Statutory bereavement leave is common across Europe and it is perhaps surprising that Albania, Bosnia and Herzegovina do more for workers rights in this area than the UK.

In the UK, there is no minimum entitlement to bereavement leave. Instead, employees end up relying on their employer's discretion or taking a combination of sick leave, holiday or time off to care for dependants when dealing with a death in their family. This has its limitations – technically time off to care for dependants only provides emergency unpaid leave and is specifically to take action necessary as a consequence of the death of a dependant. The type of action contemplated by the statute is arranging the funeral or registering the death, rather than time off to cope with the emotional reaction to a death. Whilst some employees will be signed off sick with stress, this can have adverse consequences, in medicalising an emotional reaction and complicating an employee's sickness absence record.

Earlier this year, the National Council for Palliative Care issued a new programme to support businesses in dealing with employees suffering from bereavement. This was a result of research which suggested that 56% of people would leave their job if their employer did not provide proper bereavement support. Following on from this, a Private Members Bill has been introduced to specifically address bereavement leave for parents on the death of their child.

The Parental Bereavement Leave (Statutory Entitlement) Bill 2016-17A received its Second Reading debate on 28 October 2016. The bill seeks to introduce two weeks' paid leave (paid equivalent to the statutory entitlement to maternity or paternity pay) for any employee who suffers the loss of a child. The bill points out a current inconsistency in the law, in that a mother whose child is still-born is still entitled to maternity leave and the father to paternity leave, but if their child died at two, five, ten or fifteen years old, they would not have any statutory entitlement to leave and would be reliant on their employers' discretion. Whilst many employers would be sympathetic in these circumstances, there is concern that the law should be doing more to protect employees.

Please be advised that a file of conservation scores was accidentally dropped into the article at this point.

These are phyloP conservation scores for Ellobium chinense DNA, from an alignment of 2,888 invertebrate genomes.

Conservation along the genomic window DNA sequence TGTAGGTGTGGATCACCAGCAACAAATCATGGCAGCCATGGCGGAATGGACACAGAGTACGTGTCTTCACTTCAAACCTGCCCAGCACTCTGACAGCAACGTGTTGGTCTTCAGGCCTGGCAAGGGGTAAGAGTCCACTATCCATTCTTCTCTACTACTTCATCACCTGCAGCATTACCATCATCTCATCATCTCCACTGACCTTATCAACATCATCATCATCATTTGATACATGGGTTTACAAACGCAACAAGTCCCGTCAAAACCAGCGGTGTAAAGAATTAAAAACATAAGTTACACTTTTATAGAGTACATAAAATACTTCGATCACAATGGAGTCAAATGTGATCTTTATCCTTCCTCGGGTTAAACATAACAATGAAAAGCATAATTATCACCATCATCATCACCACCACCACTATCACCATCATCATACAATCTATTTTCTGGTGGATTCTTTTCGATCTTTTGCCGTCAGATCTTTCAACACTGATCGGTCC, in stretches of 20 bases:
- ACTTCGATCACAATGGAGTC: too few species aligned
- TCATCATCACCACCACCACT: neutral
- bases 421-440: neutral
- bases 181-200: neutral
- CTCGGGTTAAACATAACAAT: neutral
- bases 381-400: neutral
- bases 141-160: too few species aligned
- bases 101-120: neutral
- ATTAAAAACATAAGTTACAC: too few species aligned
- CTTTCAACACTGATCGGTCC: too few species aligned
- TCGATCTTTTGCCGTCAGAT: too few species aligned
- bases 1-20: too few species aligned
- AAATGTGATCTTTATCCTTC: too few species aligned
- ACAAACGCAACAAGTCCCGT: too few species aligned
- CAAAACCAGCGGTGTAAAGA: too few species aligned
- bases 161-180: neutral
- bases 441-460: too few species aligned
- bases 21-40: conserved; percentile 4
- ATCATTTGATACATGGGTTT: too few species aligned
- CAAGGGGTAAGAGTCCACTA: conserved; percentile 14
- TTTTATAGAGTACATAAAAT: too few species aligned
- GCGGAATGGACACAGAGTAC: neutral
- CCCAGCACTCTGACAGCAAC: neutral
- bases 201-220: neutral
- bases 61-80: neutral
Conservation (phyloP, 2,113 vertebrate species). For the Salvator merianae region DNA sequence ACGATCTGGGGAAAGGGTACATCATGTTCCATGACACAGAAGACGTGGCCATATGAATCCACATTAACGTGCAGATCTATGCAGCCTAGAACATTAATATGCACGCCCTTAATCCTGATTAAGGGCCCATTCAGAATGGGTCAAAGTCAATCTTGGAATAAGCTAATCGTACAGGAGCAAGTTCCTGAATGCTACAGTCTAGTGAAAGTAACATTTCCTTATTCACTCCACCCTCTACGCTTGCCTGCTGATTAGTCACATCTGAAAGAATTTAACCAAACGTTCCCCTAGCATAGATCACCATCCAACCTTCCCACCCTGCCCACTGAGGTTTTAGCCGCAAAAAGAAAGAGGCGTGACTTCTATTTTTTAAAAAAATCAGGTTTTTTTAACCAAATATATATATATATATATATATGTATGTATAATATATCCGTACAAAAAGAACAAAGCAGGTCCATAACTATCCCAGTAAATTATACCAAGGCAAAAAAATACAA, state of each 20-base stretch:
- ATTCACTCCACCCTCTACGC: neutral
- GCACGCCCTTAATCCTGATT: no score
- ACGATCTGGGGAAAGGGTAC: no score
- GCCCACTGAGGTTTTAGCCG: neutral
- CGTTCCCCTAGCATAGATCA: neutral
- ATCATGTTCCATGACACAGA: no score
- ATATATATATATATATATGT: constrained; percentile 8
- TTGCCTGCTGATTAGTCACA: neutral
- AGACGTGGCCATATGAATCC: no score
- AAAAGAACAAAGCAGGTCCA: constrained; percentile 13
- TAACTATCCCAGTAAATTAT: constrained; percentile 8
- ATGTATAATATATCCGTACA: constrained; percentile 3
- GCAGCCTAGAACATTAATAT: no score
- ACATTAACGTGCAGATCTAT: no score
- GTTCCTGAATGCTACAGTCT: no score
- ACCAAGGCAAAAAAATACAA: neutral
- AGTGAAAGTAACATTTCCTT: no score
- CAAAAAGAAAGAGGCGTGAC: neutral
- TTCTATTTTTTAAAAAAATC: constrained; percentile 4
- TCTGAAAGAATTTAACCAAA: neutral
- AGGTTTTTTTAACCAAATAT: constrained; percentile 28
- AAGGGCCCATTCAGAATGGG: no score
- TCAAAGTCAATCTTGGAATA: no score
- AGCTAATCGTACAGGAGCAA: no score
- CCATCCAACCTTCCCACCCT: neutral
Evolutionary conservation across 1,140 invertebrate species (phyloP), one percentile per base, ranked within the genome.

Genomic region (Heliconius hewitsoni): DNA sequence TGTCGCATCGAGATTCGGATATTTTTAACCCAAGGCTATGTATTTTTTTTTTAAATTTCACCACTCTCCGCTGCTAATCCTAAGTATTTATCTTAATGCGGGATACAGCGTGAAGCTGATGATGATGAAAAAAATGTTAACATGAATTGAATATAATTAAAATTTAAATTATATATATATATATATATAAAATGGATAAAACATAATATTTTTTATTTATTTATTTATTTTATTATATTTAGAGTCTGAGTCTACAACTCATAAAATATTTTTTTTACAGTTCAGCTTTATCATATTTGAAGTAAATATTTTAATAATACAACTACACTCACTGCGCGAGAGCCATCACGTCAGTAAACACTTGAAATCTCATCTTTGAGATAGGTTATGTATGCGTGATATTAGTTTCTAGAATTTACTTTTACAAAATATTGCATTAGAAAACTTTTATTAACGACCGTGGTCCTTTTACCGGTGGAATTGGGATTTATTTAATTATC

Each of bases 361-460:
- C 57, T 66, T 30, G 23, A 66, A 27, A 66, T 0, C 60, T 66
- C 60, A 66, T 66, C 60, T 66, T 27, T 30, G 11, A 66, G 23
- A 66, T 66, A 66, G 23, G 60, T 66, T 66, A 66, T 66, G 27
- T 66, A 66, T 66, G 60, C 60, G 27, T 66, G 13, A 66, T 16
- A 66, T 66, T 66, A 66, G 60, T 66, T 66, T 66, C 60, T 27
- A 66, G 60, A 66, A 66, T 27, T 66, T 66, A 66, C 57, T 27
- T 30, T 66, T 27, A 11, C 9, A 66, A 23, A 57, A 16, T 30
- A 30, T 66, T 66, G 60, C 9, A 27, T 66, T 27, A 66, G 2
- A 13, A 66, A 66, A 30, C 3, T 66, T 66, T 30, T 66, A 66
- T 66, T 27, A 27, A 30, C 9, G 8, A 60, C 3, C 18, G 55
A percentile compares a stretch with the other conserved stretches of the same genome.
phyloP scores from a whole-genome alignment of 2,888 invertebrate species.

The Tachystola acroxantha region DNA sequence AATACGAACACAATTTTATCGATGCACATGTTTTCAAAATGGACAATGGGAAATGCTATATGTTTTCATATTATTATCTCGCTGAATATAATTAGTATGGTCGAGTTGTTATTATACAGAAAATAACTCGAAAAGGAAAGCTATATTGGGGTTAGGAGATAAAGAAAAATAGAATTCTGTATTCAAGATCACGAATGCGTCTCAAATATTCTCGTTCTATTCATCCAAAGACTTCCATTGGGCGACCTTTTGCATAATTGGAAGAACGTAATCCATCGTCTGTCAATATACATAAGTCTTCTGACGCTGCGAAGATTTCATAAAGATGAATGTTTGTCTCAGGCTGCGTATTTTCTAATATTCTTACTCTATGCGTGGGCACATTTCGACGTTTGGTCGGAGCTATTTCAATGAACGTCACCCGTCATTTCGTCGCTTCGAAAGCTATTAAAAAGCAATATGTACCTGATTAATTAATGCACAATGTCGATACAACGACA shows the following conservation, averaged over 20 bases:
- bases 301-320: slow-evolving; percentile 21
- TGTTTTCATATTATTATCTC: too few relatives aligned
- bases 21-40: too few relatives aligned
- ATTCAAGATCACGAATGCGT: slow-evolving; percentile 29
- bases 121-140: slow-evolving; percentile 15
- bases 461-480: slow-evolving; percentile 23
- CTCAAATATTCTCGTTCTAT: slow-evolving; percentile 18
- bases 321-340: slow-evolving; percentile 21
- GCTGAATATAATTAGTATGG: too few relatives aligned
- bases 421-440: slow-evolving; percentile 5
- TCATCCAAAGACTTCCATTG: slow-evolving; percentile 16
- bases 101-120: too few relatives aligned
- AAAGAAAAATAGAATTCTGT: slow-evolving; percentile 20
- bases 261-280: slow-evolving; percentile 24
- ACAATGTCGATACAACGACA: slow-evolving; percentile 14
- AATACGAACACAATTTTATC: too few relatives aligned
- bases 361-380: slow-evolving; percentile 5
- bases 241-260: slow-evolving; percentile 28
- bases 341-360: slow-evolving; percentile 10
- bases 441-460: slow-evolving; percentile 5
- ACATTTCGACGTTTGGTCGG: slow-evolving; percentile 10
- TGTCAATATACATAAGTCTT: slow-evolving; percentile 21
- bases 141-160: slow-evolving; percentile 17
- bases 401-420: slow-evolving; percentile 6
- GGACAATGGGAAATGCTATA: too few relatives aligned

It is worth noting that it would also be beneficial to employers to have a structured scheme for this leave – providing certainty and enabling them to recover some of the cost of payment, in the same way as with statutory maternity pay. This would also avoid the potential for inconsistency, which as a minimum could affect staff morale and in more serious cases, lead to discrimination claims. Some larger employers, such as Asda, Heinz and Unilever already provide ten days' paid leave, with the suggestion that this is a benefit that many staff never need to use and so it is unlikely to be abused.

There is also a separate issue relating to the different religious approaches to bereavement. In Hinduism, when a death occurs, relatives are required to observe a 13-day mourning period after cremation. In Judaism, family members are required to stay at home for seven days of mourning after a death. Whilst employers could use their discretion when dealing with an employee of a certain religion to avoid discrimination, having a clear statutory framework as a starting point may help to avoid issues in this area.

The current proposal for two weeks' leave would leapfrog the UK ahead of other countries – currently Canada provides three days' paid leave, provided an employee has three months' service, Israel provides seven and Albania provides five – and there has been some concern that this is too long.

Clearly some employees will want to get back to work quickly after a bereavement, to avoid isolation at home and assist with carrying on with their lives, whilst others will not feel able to cope for some time. There is also the issue of who the leave should cover – should you just be entitled to take leave on the death of a child? Statistically, many more people of working age will lose a parent, so allowing paid time off when a parent dies is likely to have a bigger impact on businesses. This is obviously a complex and highly sensitive area and it will be difficult for the government to legislate appropriately for all individual circumstances.